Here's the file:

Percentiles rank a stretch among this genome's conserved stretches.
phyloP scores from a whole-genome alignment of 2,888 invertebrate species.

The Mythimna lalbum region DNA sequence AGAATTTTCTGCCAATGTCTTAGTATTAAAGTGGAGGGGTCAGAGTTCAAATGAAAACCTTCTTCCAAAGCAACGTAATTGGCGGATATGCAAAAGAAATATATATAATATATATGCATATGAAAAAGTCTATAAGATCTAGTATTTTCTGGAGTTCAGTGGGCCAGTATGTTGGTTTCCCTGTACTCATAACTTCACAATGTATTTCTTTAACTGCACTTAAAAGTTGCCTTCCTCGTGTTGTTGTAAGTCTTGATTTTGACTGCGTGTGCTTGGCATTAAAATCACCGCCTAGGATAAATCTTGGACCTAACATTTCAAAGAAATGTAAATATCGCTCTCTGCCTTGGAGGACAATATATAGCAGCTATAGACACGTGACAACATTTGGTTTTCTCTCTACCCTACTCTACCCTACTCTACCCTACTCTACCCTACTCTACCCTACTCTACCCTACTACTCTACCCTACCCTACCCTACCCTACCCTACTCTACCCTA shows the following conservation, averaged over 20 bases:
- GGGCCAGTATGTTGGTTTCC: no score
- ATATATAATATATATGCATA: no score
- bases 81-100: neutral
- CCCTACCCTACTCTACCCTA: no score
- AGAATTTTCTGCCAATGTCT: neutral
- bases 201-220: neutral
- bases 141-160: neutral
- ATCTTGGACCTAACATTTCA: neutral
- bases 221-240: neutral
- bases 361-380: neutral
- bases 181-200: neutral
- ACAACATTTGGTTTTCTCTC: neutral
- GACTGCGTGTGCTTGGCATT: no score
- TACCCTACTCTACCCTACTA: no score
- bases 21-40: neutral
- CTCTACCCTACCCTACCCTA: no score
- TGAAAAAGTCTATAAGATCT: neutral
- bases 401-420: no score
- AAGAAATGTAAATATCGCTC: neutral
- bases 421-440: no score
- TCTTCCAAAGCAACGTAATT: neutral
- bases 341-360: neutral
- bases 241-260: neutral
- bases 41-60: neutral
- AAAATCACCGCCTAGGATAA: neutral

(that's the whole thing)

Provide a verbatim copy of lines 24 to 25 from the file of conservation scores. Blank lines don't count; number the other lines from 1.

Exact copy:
- TCTTCCAAAGCAACGTAATT: neutral
- bases 341-360: neutral